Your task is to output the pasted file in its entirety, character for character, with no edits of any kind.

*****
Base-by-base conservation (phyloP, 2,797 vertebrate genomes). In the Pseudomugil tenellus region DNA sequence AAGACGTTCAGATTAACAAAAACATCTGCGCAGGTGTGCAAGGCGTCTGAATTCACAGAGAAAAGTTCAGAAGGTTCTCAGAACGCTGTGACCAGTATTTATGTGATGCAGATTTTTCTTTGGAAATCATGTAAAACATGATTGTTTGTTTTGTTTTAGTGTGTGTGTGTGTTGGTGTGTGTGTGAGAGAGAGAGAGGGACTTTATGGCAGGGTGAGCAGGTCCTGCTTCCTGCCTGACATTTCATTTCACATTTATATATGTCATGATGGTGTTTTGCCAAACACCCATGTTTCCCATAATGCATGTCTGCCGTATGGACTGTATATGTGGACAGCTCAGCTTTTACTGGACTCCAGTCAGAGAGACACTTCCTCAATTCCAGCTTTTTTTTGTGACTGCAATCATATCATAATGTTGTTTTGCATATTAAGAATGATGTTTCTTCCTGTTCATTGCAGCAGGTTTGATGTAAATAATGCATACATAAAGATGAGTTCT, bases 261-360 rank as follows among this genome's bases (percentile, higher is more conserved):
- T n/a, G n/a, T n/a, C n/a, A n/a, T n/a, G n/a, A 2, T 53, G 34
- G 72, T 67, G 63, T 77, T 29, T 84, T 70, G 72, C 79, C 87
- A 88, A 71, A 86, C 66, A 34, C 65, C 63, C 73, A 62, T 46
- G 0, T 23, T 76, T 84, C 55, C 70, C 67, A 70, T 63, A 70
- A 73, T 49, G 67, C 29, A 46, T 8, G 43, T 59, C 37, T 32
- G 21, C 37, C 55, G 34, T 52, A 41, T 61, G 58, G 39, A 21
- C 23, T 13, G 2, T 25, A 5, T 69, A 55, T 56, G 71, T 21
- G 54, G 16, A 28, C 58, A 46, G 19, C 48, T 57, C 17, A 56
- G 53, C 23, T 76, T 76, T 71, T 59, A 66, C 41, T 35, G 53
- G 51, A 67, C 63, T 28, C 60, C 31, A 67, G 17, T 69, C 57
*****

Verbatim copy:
Base-by-base conservation (phyloP, 2,797 vertebrate genomes). In the Pseudomugil tenellus region DNA sequence AAGACGTTCAGATTAACAAAAACATCTGCGCAGGTGTGCAAGGCGTCTGAATTCACAGAGAAAAGTTCAGAAGGTTCTCAGAACGCTGTGACCAGTATTTATGTGATGCAGATTTTTCTTTGGAAATCATGTAAAACATGATTGTTTGTTTTGTTTTAGTGTGTGTGTGTGTTGGTGTGTGTGTGAGAGAGAGAGAGGGACTTTATGGCAGGGTGAGCAGGTCCTGCTTCCTGCCTGACATTTCATTTCACATTTATATATGTCATGATGGTGTTTTGCCAAACACCCATGTTTCCCATAATGCATGTCTGCCGTATGGACTGTATATGTGGACAGCTCAGCTTTTACTGGACTCCAGTCAGAGAGACACTTCCTCAATTCCAGCTTTTTTTTGTGACTGCAATCATATCATAATGTTGTTTTGCATATTAAGAATGATGTTTCTTCCTGTTCATTGCAGCAGGTTTGATGTAAATAATGCATACATAAAGATGAGTTCT, bases 261-360 rank as follows among this genome's bases (percentile, higher is more conserved):
- T n/a, G n/a, T n/a, C n/a, A n/a, T n/a, G n/a, A 2, T 53, G 34
- G 72, T 67, G 63, T 77, T 29, T 84, T 70, G 72, C 79, C 87
- A 88, A 71, A 86, C 66, A 34, C 65, C 63, C 73, A 62, T 46
- G 0, T 23, T 76, T 84, C 55, C 70, C 67, A 70, T 63, A 70
- A 73, T 49, G 67, C 29, A 46, T 8, G 43, T 59, C 37, T 32
- G 21, C 37, C 55, G 34, T 52, A 41, T 61, G 58, G 39, A 21
- C 23, T 13, G 2, T 25, A 5, T 69, A 55, T 56, G 71, T 21
- G 54, G 16, A 28, C 58, A 46, G 19, C 48, T 57, C 17, A 56
- G 53, C 23, T 76, T 76, T 71, T 59, A 66, C 41, T 35, G 53
- G 51, A 67, C 63, T 28, C 60, C 31, A 67, G 17, T 69, C 57